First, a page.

For the most part, this is an excellent book and I recommend it to all .NET developers. I can't give the book 5 stars though for reasons I'll explain in a moment. But let me first mention the strong points of the book. The authors clearly know what they're talking about and their command of the subject matter is pretty much beyond question. They also present most of the available options fairly, unlike other books based on OO. Most books based on OO architectures pretend that heavy, complex OO solutions are appropriate in (most) all situations. The authors clearly recognize that high-performance database-centric code still has an appropriate place in many, if not most, situations. This advice is not only right on, but it gives the authors credibility, which is lacking in many other OO authors, who, again, promote piggy solutions to relatively simple problems (and by simple, I'm still talking about 95% of software problems) better handled by more efficient, high-performance, database-centric code.
Now where I disagree with the authors is primarily around the "domain model" architecture. Probably my biggest point of contention is the idea that you can design your domain irrespective of the database design. That is, you design the domain and then "generate" the database based on this design. Historically, this approach would be considered backwards compared to what has traditionally been done in software design, and in my view, it is a recipe for disaster. Designing the object model first and essentially leaving the database largely to chance, ends up resulting in a bunch of convoluted mapping classes or files that nobody understands except for the geek who created them. And, to put it mildly, these mapping strategies don't work well at all; resulting in massive maintenance and extensibility problems. The DBA (or someone who understands how to design a high-performance database) should be intimately involved at the beginning of just about every project. This is particularly true since the database will often serve multiple masters, not just the enterprise app that it was initially created to support. So, if the database is designed poorly (by allowing a domain design to dictate its structure), you're generally going to be hosed if you try to use it for something else.
I also agree substantially with Jeff Roughgarden's review. I think Jeff hits the nail on the head when he says:
"This book is a classic example of the distrust that application developers (i.e. C# guys) have of database developers (i.e. SQL guys). Many application developers know C# really well (e.g. love expounding on the beauties of generics, lambda expressions, and dynamic binding) but for some reason won't learn SQL and relational databases, despite knowing their data will eventually wind up in one. So they flock to use object/relational mapping tools and things like LINQ to avoid learning SQL. These tools generate dynamic SQL code that generally performs quite poorly. But no matter, the authors say 'An O/RM tool shields you entirely from the details of the DBMS query language.' As if that is desirable. I say 'Suck it up, C# guys, and learn how to write good SQL."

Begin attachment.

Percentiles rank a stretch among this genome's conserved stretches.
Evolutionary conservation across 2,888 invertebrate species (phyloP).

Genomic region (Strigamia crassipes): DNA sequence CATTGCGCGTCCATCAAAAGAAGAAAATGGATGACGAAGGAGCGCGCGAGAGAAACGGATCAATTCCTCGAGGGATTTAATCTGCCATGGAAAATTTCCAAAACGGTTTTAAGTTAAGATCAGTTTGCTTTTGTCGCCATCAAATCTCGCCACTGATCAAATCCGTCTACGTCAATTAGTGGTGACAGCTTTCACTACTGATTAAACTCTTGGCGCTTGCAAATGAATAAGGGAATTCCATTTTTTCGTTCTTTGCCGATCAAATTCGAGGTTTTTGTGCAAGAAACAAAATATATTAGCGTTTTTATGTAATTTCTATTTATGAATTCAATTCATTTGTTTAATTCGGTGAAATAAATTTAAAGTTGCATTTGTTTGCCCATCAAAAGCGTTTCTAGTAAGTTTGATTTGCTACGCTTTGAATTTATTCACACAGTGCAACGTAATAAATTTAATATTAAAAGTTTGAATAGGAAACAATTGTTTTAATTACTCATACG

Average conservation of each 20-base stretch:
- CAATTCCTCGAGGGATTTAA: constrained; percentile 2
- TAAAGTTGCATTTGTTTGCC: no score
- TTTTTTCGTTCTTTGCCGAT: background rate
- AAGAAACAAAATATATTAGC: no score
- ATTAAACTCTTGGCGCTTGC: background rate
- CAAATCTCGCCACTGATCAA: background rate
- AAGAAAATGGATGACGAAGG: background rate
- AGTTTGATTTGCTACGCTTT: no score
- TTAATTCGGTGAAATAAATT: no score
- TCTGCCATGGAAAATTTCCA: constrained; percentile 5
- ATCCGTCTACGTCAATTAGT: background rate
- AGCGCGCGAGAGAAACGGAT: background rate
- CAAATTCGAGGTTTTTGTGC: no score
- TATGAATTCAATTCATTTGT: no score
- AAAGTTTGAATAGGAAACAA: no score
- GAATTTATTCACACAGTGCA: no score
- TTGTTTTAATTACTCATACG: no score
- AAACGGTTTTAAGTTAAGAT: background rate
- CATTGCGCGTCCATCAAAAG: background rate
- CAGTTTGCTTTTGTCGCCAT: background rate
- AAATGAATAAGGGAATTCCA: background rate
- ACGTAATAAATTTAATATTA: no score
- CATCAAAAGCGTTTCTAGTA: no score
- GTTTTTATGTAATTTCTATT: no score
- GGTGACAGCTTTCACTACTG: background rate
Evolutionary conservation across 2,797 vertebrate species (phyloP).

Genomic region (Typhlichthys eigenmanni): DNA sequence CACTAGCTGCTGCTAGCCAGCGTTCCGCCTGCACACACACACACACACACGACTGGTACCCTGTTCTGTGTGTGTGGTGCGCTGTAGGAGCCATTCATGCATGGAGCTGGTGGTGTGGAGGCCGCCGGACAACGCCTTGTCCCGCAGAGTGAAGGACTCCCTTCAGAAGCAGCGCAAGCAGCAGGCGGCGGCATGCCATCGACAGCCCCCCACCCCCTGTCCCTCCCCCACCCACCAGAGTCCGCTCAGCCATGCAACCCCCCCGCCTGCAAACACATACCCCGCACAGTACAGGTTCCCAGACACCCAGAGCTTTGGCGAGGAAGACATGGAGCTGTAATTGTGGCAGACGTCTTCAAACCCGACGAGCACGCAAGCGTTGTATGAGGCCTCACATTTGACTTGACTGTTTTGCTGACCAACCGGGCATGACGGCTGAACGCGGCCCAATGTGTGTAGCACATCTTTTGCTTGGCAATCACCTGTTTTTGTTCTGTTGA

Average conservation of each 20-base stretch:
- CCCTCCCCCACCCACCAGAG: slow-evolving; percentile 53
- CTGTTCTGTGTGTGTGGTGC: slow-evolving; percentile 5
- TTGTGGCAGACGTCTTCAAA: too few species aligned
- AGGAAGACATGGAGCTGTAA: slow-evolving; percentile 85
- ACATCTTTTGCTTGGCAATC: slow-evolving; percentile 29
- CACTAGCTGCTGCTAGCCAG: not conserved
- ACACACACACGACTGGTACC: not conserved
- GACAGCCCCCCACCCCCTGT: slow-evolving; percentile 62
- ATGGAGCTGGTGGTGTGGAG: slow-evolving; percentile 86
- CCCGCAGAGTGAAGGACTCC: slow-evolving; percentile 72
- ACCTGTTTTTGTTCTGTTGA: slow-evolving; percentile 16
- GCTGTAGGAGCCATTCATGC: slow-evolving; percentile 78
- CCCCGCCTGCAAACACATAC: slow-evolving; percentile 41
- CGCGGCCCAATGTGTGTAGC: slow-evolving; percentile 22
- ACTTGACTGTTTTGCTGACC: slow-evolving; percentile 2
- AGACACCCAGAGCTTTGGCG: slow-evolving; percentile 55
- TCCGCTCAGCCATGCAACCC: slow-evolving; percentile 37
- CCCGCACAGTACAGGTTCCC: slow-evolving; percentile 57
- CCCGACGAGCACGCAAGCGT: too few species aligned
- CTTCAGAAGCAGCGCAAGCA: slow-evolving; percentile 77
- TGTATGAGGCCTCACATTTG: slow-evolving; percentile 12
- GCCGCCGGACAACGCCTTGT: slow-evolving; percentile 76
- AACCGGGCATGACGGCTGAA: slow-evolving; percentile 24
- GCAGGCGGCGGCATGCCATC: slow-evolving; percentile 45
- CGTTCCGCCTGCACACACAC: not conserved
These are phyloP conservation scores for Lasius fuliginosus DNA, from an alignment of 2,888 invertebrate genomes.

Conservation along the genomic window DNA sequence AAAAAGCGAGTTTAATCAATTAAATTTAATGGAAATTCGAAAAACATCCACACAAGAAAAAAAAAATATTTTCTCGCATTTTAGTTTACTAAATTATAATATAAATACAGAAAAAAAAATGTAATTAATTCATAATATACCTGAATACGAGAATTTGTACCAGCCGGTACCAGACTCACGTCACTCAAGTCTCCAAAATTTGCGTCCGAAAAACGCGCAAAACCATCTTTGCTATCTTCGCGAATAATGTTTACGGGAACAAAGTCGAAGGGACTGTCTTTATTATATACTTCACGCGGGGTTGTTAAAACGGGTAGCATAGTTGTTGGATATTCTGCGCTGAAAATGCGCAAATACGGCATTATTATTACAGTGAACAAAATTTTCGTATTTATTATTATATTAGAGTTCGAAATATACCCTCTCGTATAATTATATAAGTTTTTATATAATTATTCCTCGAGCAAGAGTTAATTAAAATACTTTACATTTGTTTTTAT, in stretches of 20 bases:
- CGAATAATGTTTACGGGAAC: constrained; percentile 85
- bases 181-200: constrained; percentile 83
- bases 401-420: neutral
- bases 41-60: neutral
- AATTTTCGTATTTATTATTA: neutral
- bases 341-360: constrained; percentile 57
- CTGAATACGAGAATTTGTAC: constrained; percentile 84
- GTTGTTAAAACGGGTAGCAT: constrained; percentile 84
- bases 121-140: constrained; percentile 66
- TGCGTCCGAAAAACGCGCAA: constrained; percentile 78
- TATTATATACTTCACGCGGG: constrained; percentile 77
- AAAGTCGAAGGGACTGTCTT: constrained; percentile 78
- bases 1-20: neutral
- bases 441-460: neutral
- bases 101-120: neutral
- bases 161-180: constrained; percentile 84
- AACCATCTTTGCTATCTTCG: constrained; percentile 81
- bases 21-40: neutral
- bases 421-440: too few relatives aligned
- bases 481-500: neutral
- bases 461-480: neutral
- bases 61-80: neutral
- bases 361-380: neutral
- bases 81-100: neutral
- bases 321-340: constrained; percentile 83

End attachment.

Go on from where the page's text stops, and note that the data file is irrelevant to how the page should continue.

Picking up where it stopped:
I couldn't agree more. In fact, in the past I've hired some C# "middleware" guys and they were absolutely dreadful. They can write textbook OO code, but it's so piggy, bloated, and slow that it's completely unuseable. These guys have no concept of high-peformance code and they're too lazy (or delusional) to spend the time learning high-performance T-SQL. They also just don't appreciate that performance is almost entirely in the database and that the database is the most challenging component to scale out. So, it's essential that the database is designed correctly and has sufficient priority.
It's true, as Dino points out, that putting business logic in sps is generally a bad thing, but even worse is using piggy ORM code that spews absolutely dreadful T-SQL. On a related note, Dino makes much of the comparison between inline SQL and sps, arguing that sps don't buy you much. The problem is that this is the wrong comparison! The relevant comparison is between optimized sps and the god-awful SQL produced by ORM. Sps will always outperform ORM, and often by a large margin. Finally, the authors don't even discuss the peformance implications of ORM. This is a massive omission. As a wounded veteran of NHibernate, I can say (with the scars to prove it) that ORM performs horrendously compared to high-peformance data layers based on optimized SQL, indexes, and oversight by a DBA.
Finally, you've probably noticed that I have a bias towards high-performance code. You can obviously contrast that with the bias of the authors who don't put much of a premium on performance. The authors note for example that premature optimization is this great evil. While that point has some merit, I completely disagree that performance should be a minor consideration of an architect. If you don't consider it, then one day, a few of your customers start complaining, and then a few more do. At this point, you can usually make some improvements, but they often involve hacking up your code, bypassing your ORM code with better performing code, etc. You often end with a cluster. You're much better off keeping performance in mind at all stages of the project. See Richard Kiessig's book on ASP.NET for a similar view of where performance should fit in your thinking.